Tuesday, March 29, 2016

Who Rates the Raters?


An interesting question which arises in many fields is the comparison of multiple ratings or rankings of the same items. Imagine that several real estate appraisers assess a number of properties. Questions of interest include: How similar are the ratings, across appraisers? On which items are the ratings most different? Why? Is there some way to consolidate differing ratings? Such questions arise when considering such diverse raters as movie critics, medical doctors, and investment advisors, and a variety of quantitative techniques have been developed to and these questions.

In his Mar-16-2016 posting, "The 25 Best Teams In The Tournament (Say Stat Geeks)", to the TeamRankings Web site, Seth Trachtman explores some inter-rater issues surrounding college basketball rankings. In the table at the bottom of his post, he include rankings from 5 different basketball experts for the 25 highest-ranked teams (out of a field of many more teams).

While there are quite a few correlation measures we might apply to pairs of raters, this posting examines the provided data using techniques described in my previous postings, Principal Components Analysis and Putting PCA to Work.


The table from Trachtman's article contains 5 columns, representing 5 different basketball raters, and 25 rows, representing 25 different NCAA teams. The raters are Trachtman's own TeamRankings.com, Ken Pomeroy, ESPN's Basketball Power Index, the ominously named Prediction Machine and LRMC from Georgia Tech:

After standardizing the original data, principal components analysis (PCA) reveals 5 new variables (the principal components), which are transformed versions of the original rankings. These new variables exhibit the following cumulative variances:

PCs   Variance
1         0.8816
2         0.9522
3         0.9820
4         0.9920
5         1.0000

We interpret this  summary to mean that the first principal component- note: a single variable- contains 88% of the total statistical variance in the original table. Clearly, there is substantial inter-rater agreement about these 25 teams. Further, retaining the first two principal components contains 95% of the total variance, 98% is contained in the first three, etc.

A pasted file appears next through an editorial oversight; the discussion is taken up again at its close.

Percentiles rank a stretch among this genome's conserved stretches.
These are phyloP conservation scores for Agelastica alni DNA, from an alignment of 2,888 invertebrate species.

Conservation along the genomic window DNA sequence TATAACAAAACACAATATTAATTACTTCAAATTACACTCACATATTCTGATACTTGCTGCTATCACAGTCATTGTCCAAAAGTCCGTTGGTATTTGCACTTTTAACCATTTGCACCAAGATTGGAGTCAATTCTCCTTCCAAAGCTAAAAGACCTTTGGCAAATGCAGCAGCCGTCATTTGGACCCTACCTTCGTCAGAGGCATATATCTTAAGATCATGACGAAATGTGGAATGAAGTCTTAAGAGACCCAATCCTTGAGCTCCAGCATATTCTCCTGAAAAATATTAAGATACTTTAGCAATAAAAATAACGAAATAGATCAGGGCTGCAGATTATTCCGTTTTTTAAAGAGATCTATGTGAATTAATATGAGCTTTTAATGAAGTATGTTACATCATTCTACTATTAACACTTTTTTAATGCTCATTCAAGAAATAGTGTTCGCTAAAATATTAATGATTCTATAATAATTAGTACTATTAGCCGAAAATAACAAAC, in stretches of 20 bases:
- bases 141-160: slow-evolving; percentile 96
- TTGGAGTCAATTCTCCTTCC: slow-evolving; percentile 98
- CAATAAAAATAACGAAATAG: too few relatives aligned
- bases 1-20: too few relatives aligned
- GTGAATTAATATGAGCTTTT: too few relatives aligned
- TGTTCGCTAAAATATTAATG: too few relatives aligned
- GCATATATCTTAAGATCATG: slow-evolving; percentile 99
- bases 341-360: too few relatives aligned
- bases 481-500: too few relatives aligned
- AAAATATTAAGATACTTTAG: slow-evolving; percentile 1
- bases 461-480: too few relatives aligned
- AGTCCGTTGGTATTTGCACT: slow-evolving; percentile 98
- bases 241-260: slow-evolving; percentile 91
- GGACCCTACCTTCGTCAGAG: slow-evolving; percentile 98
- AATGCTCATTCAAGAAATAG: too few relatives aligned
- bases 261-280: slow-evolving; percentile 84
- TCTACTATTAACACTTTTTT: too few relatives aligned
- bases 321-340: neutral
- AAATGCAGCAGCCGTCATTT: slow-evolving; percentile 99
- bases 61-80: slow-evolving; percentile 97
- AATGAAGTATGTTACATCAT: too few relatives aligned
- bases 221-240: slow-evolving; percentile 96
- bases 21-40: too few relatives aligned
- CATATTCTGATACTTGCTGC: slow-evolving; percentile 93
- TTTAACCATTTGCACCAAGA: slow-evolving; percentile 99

Reconstructing the rankings using only 3 principal components yields a new table in which 86% of rankings are within 1 (either direction) of the originals, and the maximum error (which occurs only 3 times in the entire table) has the new ranks off by 3 from the original. What this means is that the original data could pretty closely be approximated by a mixture of 3 artificial raters (the first 3 principal components).

It's interesting to note that the first principal component comes up with almost exactly the same ordering as Trachtman's Consensus, which is the mean ranking across all 5 raters (Miami and Texas A&M, which are tied in the Consensus are given a definite order by the first principal component). In situations like this one, the first principal component often ends up as a weighted average of the original data. In this case, the first principal component gives slightly more weight to Ken Pomeroy and LRMC.  Also of note, the second principal component treats TeamRankings, ESPN and LMRC as one group, and Ken Pomeroy and the Prediction Machine as another, based on the signs of its coefficients.


While these findings are notable, the table provided on TeamRankings gives a limited window into their total data set. It'd be interesting to repeat the above analysis with at least the 50 best ranked teams. Likewise, adding more raters might produce more surprising results from using the first principal component as an alternative to the Consensus.

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